Monday, January 16, 2017

The depths of conditioning

A few days ago Natasha Badhwar wrote a beautiful article entitled "Does Your Child Feel Safe With You?"  She describes an incident from her early childhood, in which she and her even younger cousin get lost, and how the younger cousin is soundly thrashed. Please follow this link and read what she says.

The concern most parents feel for their children is often expressed in such negative ways. The child may grieve for the hurt she has caused her parent, and also for the hurt and injury to her self esteem.
Anxiety is infectious. A mother worrying about the late arrival of her spouse transmits that anxiety, willy-nilly, to her children. For those of us who grew up in a world without cell-phones, or without any phone at all, (perhaps a neighbourhood phone where messages might or might not be delivered home), the lack of communication could lead to extreme anxiety if a family member was unreasonably late. It took years of worrying (most pointlessly) and a wise friend's counsel to learn that "No news is good news."

Having grown up in Delhi, and having braved the nastiness of several men on the street and in DTC buses, I was obviously concerned when my older daughter moved to Delhi for her college education several years ago.The general advice we gave her was the same that I had received in my youth: to try and be back home/ in the hostel before dark.
One day last week I spent most of the day out of my house, minus the spouse. I went across Delhi to meet a friend who was here from another city. I had lunch at a restaurant on my own. I went to several stalls at the book fair. I attended a talk I had been wanting to attend. But as evening fell, I was struggling to concentrate on the talk while suppressing the voice within me that insisted that I should be home. The voice was summarily shut up, but the mere fact of its existence annoyed me. Today we have good communication systems, the spouse knew where I was, we communicated as and when required.
I had not made anyone worry about me. There was absolutely no need for guilt.
And yet the wretched guilt did exist...

I asked my older daughter the other day whether she felt the same way? She does too. She does whatever she has to, comes back home whenever she wishes to, but that wretched voice still exists.

This is a legacy I do not wish to give to anyone. Our cities may not be terribly safe, we may live our lives with sensible precautions, but we need to be our own women, not haunted by the conditioning of our youth...


Shail said...

I hear it too. You have made a pertinent point, Dipali.

dipali said...

Good to know that, Shail!

Anonymous said...

Well said, Dipali. Yes, it's so strange that despite being seemingly independent women certain habits and attitudes are so conditioned within us.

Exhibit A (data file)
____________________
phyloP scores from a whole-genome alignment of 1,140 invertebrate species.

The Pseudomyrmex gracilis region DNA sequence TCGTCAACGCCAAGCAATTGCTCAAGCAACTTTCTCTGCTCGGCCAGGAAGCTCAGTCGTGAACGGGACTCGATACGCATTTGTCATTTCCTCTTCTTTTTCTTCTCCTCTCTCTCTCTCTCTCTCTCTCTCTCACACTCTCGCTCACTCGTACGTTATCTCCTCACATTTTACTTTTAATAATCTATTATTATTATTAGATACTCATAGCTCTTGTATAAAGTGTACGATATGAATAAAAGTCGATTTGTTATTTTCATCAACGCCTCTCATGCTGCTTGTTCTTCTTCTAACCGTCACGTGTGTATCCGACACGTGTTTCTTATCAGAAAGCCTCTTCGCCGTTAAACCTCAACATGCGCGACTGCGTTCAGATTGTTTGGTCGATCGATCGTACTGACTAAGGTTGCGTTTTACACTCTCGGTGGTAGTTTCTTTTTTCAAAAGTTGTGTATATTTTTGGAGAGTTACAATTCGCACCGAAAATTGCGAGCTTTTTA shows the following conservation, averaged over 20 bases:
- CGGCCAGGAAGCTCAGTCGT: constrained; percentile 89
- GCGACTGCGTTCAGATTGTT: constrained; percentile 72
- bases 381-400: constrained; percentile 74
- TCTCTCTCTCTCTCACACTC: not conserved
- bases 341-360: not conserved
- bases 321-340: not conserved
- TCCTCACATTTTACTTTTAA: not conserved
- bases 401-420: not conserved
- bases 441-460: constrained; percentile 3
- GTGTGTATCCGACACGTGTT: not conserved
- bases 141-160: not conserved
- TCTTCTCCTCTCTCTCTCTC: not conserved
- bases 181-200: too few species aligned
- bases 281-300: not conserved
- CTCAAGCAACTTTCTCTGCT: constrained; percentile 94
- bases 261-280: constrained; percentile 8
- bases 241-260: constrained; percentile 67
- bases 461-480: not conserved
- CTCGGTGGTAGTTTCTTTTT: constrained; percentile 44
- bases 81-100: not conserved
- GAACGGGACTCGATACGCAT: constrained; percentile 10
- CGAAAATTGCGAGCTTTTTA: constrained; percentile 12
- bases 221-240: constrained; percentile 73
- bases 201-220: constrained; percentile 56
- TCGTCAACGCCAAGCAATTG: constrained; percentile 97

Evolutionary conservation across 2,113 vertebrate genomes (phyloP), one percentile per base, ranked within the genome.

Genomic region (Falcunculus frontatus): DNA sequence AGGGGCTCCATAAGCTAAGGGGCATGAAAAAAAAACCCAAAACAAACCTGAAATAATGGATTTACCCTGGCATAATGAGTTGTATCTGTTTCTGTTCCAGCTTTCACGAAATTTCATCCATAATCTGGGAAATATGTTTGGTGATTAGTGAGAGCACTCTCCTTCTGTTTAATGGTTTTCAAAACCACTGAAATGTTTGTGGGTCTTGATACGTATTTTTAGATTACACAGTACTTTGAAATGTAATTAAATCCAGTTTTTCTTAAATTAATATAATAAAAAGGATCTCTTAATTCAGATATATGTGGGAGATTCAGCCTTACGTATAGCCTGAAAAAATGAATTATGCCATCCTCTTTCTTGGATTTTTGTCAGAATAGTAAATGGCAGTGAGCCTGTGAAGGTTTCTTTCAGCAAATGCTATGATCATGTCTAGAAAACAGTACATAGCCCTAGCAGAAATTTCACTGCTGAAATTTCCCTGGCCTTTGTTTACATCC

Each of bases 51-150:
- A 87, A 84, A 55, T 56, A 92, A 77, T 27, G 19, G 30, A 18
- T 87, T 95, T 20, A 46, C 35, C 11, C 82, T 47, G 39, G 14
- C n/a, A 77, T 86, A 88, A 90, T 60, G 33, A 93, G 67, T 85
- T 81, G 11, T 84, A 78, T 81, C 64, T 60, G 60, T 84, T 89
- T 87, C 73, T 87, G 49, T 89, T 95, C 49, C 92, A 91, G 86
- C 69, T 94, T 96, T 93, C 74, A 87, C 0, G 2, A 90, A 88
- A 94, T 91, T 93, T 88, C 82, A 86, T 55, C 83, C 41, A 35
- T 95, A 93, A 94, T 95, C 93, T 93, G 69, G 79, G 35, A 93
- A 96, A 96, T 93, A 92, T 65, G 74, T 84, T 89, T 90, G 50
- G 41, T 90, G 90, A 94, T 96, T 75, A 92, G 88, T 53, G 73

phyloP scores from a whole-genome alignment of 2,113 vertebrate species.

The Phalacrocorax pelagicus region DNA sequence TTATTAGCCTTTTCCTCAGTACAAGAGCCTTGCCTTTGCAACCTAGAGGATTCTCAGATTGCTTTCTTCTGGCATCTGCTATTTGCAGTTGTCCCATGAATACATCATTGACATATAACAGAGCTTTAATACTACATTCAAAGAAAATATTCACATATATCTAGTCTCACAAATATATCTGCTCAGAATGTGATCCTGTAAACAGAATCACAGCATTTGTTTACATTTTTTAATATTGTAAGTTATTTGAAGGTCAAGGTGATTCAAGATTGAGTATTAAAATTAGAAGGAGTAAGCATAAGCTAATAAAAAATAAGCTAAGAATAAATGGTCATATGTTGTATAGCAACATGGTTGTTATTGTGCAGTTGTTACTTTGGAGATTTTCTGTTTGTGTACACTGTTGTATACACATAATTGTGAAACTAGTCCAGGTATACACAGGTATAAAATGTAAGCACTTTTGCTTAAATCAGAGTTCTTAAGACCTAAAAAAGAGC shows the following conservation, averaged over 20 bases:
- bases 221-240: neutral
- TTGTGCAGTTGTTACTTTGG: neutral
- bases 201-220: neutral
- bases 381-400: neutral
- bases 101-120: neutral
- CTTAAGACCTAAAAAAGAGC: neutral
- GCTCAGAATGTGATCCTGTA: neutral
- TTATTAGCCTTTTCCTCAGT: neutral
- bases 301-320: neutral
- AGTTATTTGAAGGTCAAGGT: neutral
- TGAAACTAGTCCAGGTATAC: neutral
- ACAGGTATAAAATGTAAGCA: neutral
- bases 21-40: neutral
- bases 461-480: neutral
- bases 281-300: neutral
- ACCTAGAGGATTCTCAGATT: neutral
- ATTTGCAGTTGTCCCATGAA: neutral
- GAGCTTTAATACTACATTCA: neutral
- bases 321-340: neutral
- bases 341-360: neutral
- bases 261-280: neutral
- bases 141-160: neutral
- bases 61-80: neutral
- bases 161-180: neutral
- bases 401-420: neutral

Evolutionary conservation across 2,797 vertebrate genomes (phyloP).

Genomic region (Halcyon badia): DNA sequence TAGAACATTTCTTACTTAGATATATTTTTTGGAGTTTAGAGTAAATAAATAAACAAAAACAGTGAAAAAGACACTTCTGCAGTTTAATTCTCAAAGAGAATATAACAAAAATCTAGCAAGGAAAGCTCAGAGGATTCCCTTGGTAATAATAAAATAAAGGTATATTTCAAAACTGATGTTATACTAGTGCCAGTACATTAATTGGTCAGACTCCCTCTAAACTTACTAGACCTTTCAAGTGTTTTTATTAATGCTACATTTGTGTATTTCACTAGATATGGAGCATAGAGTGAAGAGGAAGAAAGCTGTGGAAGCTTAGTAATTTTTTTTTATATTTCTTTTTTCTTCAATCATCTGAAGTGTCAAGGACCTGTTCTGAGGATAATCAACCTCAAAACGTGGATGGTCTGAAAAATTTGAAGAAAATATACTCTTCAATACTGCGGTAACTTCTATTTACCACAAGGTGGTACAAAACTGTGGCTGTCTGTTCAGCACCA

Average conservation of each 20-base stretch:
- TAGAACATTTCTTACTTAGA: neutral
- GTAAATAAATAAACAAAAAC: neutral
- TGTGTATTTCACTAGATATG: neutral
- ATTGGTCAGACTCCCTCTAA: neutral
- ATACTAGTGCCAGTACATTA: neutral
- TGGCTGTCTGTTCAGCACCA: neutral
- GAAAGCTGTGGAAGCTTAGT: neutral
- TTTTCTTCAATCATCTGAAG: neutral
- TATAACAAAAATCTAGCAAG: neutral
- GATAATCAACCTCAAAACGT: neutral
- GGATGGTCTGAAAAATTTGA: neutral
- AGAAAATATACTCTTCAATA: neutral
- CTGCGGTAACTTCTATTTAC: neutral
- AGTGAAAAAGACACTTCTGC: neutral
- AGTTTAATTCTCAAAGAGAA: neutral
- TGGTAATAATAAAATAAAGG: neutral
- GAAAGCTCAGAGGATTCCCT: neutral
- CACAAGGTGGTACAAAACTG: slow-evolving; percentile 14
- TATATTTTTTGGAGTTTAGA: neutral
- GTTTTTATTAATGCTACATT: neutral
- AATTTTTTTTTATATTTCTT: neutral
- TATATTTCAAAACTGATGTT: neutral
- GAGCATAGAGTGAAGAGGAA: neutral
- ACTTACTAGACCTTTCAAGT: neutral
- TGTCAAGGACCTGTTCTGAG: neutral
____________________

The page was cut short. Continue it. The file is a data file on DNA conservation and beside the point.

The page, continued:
dipali said...

Absolutely, Batul. It's annoying, to say the least!

Anisha sachdeva said...

..strange you write this. .coz just today I decided to take my kids out for a after dinner sweet jaunt to bikanerwala...a mere 3 km away.
And my 10 year old daughter asks me, ma you aren't comfortable driving in the night...would you have taken us to papa's resort (a good 40km away) at this time. ..or say at 6pm..or would you stop at night even for an icecream?
One part of me nonchalantly said of course I would. ..I'm a capable woman! But the niggling voice warned against such foolhardiness. ..despite the reassurance of having a 'safe' and 'dependable' car!!
I don't know any other life or any other way of thinking for my city of birth hasn't changed..

dipali said...

@Anisha Sachdeva: This is the tragedy of our lives here: we internalize so much fear that we have completely forgotten the freedom of living without it!

The Bride said...

I realised how much I internalized the fear only when I moved to Hong Kong and experienced being able to let it go because it literally did not make sense. But although my experience in Hong Kong convinced me I'm safe, I take the fear with me to other place. I realised this when I went to Korea and the Hong Kong girl I was with did not even think twice about exploring the city late at night. Maybe foolhardy but her sense of security was a privilege I did not have.

If we move back to India, this will be my biggest regret, not being able to give my daughter a childhood without that conditioning.

However, your larger point is more important. That we should not let the fear hold us back, we should take back our spaces. Movements like Why Loiter are trying to encourage this.

dipali said...

@ The Bride:
Yes, Living abroad, even for a short while, makes you realize that personal space and freedom outside your home can and do exist.
We all need to overcome those fears and loiter, and enjoy our cities without fear.
Don't know if it will happen in my lifetime!